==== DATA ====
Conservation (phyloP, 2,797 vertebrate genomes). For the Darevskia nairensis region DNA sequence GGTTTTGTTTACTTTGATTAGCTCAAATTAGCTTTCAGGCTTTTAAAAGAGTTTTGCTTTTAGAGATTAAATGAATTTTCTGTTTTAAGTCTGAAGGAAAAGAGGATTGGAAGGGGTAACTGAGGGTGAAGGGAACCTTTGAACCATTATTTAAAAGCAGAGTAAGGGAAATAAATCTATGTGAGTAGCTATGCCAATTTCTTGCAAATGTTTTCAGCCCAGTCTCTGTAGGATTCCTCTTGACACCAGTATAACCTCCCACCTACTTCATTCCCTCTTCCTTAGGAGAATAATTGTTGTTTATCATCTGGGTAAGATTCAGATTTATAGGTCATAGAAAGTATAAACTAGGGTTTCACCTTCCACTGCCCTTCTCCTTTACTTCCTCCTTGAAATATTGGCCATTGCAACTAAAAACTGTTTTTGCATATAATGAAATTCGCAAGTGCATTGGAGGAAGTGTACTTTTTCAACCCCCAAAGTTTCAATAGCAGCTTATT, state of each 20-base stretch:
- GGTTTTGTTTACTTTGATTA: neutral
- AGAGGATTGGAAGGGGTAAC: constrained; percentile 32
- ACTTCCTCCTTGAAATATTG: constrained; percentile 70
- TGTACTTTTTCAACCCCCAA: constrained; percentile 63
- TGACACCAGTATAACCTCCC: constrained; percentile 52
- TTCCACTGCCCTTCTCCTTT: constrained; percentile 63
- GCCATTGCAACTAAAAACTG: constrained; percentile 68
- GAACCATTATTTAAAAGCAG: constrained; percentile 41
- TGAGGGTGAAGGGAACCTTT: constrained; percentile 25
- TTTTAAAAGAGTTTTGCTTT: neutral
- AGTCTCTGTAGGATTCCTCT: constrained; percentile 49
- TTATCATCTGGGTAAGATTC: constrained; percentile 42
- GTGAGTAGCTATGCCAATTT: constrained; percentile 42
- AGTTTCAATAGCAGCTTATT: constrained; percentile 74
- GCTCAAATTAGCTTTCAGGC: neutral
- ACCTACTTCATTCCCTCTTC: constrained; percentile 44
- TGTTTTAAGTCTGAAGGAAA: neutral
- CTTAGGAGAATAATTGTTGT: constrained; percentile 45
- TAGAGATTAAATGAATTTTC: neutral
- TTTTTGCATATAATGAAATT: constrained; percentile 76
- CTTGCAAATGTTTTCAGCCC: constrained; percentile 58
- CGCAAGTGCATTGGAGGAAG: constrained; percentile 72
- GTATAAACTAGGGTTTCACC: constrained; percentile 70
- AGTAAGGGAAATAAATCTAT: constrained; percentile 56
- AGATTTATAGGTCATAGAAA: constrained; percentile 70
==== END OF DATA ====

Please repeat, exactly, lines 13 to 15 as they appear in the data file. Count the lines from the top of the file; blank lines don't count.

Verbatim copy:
- TTATCATCTGGGTAAGATTC: constrained; percentile 42
- GTGAGTAGCTATGCCAATTT: constrained; percentile 42
- AGTTTCAATAGCAGCTTATT: constrained; percentile 74